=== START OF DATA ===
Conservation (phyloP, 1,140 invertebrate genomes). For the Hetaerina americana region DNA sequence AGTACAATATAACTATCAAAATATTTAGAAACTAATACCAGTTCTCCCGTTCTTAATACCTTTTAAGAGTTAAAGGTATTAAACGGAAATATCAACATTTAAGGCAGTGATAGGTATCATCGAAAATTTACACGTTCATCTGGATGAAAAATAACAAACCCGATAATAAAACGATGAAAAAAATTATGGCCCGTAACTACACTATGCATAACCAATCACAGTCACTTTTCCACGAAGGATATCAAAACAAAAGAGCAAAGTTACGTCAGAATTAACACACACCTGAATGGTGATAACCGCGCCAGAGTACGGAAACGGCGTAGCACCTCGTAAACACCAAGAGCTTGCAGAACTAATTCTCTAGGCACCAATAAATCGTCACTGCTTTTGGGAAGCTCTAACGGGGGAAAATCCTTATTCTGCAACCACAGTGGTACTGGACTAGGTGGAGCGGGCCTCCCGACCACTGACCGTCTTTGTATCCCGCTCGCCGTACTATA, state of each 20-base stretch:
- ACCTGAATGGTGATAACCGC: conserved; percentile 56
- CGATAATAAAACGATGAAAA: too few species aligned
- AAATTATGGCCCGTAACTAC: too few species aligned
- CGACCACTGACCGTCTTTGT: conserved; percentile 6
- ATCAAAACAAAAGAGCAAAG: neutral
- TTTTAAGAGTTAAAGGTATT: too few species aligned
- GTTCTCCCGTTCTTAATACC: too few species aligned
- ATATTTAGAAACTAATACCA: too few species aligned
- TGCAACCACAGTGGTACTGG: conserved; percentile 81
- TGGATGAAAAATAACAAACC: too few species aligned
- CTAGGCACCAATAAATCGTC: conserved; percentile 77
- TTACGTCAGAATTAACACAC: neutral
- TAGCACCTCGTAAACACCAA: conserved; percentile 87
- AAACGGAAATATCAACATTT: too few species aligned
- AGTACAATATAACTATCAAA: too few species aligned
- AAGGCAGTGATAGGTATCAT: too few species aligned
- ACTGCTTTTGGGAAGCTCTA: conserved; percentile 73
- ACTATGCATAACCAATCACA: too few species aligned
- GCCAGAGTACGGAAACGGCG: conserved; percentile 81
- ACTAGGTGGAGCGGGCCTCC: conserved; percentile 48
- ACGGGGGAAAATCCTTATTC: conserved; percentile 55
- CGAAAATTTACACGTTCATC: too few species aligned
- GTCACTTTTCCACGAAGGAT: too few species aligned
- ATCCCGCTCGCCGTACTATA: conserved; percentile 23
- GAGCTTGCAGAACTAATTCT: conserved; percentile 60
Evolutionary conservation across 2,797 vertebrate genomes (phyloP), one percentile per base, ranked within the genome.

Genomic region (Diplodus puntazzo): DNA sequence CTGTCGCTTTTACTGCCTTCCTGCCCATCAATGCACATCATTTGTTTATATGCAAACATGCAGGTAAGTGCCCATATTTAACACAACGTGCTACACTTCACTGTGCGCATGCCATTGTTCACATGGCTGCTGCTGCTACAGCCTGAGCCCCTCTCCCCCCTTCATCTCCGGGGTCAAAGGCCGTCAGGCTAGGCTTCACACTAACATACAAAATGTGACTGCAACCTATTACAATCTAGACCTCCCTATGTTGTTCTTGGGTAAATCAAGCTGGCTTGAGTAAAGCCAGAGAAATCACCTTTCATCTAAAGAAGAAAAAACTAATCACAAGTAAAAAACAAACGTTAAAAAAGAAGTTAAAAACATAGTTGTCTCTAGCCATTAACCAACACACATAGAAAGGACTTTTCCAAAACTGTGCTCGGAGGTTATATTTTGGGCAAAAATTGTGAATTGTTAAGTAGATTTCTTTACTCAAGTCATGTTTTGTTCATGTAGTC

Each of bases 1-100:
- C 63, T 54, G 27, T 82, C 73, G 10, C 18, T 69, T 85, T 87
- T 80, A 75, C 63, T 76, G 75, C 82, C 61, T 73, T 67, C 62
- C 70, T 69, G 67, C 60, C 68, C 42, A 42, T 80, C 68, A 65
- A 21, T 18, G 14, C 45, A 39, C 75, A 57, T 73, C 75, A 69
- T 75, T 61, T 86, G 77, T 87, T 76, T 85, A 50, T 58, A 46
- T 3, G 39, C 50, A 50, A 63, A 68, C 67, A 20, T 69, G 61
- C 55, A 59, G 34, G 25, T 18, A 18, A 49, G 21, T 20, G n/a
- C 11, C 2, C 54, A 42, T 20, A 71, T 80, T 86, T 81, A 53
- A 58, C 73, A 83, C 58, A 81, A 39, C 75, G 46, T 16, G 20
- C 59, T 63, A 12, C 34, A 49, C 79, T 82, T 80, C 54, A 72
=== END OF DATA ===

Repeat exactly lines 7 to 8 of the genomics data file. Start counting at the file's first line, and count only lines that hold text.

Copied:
- TTTTAAGAGTTAAAGGTATT: too few species aligned
- GTTCTCCCGTTCTTAATACC: too few species aligned